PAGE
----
From alarm-clocks and to-do lists to calendar notifications and email reminders, do you sometimes get the feeling that you’re a slave to the machines? Peter Buczkowski has just taken the slavery to the next level. His Prosthetic Photographer ‘looks’ through a digital camera for interesting scenes and when it finds one, it jolts you with an electric shock, forcing your index finger to involuntarily trigger the camera’s shutter and snap the image. Ouch… lovely. What was the original inspiration behind the Prosthetic Photographer project? Prosthetic Photographer is part of my Master’s thesis in digital media. The topic I chose is ‘Experiments on human-computer interaction through electrical body part stimulation’. I discovered TENS units (transcutaneous electrical nerve stimulation) that people usually use for pain relief. One can also use them to stimulate specific nerves…

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print wirelessly with your pi

Wireless printing has made it possible to print to devices stored in cupboards, sheds and remote rooms. You don’t have to own a shiny new printer for this to work; old printers without native wireless support don’t have to end up in the bin, thanks to the Raspberry Pi. The setup is simple. With your Pi set up with a wireless USB dongle, you connect your printer to a spare USB port on the computer. With Samba and CUPS (Common Unix Printing System) installed on the Raspberry Pi, all that is left to do is connect to the wireless printer from your desktop computer, install the appropriate driver and start printing. CUPS gives the Raspberry Pi a browser-based admin screen that can be viewed from any device on your network, enabling complete…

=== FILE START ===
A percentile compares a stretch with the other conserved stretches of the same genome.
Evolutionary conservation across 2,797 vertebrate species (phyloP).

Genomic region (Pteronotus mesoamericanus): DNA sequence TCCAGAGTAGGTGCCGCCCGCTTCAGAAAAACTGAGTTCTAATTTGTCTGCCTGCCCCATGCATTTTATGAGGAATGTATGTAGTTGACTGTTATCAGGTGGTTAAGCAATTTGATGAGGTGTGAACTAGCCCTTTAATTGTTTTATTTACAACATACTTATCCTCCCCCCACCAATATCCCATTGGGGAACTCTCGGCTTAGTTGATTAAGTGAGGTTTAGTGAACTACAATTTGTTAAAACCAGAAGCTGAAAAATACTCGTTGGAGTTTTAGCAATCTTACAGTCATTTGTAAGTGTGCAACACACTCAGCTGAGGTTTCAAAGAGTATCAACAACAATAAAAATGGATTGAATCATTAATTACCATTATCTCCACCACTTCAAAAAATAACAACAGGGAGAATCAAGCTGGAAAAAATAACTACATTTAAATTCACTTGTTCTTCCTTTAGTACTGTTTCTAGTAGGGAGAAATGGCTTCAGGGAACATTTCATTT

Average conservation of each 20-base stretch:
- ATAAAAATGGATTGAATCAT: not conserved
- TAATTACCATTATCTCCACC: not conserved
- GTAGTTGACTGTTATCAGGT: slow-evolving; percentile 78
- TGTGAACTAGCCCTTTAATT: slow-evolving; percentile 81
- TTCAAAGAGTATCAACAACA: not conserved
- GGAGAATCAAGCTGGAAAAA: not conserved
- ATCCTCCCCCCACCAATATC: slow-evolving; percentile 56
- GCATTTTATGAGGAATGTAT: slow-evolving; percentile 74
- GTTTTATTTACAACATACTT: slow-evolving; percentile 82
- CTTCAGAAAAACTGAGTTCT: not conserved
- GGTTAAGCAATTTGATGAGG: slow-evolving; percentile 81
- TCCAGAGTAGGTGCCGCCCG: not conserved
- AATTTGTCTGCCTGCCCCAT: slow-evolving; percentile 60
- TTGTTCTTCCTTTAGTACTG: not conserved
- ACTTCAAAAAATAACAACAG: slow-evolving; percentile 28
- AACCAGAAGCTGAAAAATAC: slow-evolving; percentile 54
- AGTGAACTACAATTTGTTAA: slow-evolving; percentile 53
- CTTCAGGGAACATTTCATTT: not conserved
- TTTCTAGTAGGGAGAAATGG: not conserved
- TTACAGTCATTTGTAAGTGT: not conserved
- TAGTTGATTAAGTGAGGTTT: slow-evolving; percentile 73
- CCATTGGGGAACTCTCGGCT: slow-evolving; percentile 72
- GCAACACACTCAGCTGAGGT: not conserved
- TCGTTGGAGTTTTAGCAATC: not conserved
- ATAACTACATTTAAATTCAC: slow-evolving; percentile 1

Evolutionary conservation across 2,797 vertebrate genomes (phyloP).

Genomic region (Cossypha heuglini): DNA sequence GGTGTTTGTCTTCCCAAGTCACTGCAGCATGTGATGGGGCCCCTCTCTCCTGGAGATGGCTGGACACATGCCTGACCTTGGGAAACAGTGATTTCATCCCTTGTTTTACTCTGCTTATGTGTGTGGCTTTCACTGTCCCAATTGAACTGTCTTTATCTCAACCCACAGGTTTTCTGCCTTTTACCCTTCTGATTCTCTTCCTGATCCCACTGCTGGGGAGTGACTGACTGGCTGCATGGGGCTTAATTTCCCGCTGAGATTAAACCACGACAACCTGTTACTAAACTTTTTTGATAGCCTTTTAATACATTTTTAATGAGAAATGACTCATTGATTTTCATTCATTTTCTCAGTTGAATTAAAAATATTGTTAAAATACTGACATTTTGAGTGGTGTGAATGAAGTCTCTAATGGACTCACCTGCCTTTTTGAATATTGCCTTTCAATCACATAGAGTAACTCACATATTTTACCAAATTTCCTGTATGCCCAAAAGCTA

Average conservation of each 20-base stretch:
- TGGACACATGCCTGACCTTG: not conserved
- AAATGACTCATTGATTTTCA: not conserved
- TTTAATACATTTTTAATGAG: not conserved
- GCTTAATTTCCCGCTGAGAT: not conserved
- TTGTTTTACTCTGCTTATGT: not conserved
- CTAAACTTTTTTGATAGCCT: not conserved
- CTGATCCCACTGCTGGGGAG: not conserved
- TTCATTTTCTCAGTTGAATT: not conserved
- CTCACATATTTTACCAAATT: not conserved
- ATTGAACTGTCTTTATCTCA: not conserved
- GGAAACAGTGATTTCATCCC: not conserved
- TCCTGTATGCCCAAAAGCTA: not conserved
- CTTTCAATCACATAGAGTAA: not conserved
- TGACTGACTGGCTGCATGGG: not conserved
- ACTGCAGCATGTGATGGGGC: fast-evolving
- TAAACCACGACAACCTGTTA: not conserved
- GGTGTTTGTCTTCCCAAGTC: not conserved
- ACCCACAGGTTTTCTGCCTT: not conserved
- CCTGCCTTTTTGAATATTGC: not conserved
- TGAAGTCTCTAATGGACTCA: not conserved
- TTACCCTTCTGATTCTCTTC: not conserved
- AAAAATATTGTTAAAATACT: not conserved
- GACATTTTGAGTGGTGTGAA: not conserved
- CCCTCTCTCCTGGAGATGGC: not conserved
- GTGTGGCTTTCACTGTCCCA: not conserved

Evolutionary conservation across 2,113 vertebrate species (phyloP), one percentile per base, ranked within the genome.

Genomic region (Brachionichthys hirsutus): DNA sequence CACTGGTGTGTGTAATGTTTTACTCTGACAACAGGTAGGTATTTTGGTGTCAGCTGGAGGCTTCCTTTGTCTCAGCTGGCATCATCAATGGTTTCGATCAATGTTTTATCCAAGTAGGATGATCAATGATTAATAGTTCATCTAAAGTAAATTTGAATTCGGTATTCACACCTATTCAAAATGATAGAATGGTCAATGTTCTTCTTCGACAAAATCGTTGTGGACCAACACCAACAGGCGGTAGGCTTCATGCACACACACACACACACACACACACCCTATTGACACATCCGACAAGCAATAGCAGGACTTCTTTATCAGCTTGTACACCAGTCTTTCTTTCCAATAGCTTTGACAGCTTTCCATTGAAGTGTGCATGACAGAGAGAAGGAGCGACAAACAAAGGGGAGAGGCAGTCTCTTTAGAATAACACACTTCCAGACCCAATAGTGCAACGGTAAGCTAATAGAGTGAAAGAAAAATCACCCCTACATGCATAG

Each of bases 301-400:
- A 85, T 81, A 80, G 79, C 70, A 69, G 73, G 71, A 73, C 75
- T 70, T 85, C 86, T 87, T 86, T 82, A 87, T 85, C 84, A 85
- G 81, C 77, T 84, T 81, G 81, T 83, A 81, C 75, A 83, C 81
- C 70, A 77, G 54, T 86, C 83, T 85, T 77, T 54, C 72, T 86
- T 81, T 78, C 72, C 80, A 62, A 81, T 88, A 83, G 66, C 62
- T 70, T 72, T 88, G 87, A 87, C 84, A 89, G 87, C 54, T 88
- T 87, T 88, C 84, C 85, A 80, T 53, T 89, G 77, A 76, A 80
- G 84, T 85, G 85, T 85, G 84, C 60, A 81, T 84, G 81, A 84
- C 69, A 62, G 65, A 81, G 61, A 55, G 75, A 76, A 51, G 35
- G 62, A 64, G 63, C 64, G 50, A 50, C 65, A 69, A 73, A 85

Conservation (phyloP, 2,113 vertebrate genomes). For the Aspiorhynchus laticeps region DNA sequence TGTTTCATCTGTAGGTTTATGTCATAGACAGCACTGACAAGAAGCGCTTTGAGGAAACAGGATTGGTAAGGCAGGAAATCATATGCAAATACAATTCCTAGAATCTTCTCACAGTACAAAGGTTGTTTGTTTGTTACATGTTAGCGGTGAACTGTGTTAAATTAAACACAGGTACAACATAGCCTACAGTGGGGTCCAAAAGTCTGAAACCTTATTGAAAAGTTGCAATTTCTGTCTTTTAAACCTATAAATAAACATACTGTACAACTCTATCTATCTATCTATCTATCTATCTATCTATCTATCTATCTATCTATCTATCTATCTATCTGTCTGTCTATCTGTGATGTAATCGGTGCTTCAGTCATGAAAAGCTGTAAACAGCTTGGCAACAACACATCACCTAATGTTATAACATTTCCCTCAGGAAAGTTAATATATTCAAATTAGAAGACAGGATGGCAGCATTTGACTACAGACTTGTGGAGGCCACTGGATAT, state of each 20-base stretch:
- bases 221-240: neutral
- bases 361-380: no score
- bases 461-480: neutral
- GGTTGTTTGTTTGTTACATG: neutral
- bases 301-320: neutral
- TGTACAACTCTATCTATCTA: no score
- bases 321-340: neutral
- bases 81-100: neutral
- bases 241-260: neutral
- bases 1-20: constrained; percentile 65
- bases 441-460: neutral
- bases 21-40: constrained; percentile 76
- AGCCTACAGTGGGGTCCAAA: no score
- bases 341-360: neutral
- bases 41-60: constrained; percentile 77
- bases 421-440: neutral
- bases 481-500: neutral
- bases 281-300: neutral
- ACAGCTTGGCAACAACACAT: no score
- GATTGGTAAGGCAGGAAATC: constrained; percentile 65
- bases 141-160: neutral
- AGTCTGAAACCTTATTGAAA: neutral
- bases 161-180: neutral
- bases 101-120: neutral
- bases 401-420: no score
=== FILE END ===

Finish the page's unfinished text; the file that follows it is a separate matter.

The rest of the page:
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add a battery pack to your raspberry pi

Your Raspberry Pi’s mobility is usually restricted by the length of the power lead. Rather than limiting it to your desk or living room, however, you can use it for mobile projects as diverse as launching it into near-Earth orbit or monitoring and automating your garden. Of course, to do this you will need batteries, but adding battery power to your Raspberry Pi is simpler than you might have imagined. All that is required are six rechargeable AA batteries (or single-charge alkaline), a battery box with space for the batteries and a UBEC. The latter is a Universal Battery Elimination Circuit, a voltage regulator that will regulate the power supply and prevent damage to the Raspberry Pi, and can be bought for under £10. 01 Make your order If you’re buying your components…

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control your pi with pylci

pyLCI is a simple hardware interface you can use on your Pi to control and configure it without the usual requirement of having a HDMI monitor, Ethernet connection or a connecting a USB-UART dongle. Mainly, it enables you quickly configure the most important settings, such as connecting the Pi to a wired or wireless network and getting its IP address. This makes your Pi accessible – whether you are in the comfort of your home, somewhere outdoors, or maybe even working with your Pi on a long bus ride! All you need is a simple shield with a character display (16x2, for instance) and some buttons; there are many suitable shields which you can get, some of them as cheap as £5. pyLCI stands for ‘Python-based Linux Control Interface’ and it’s a…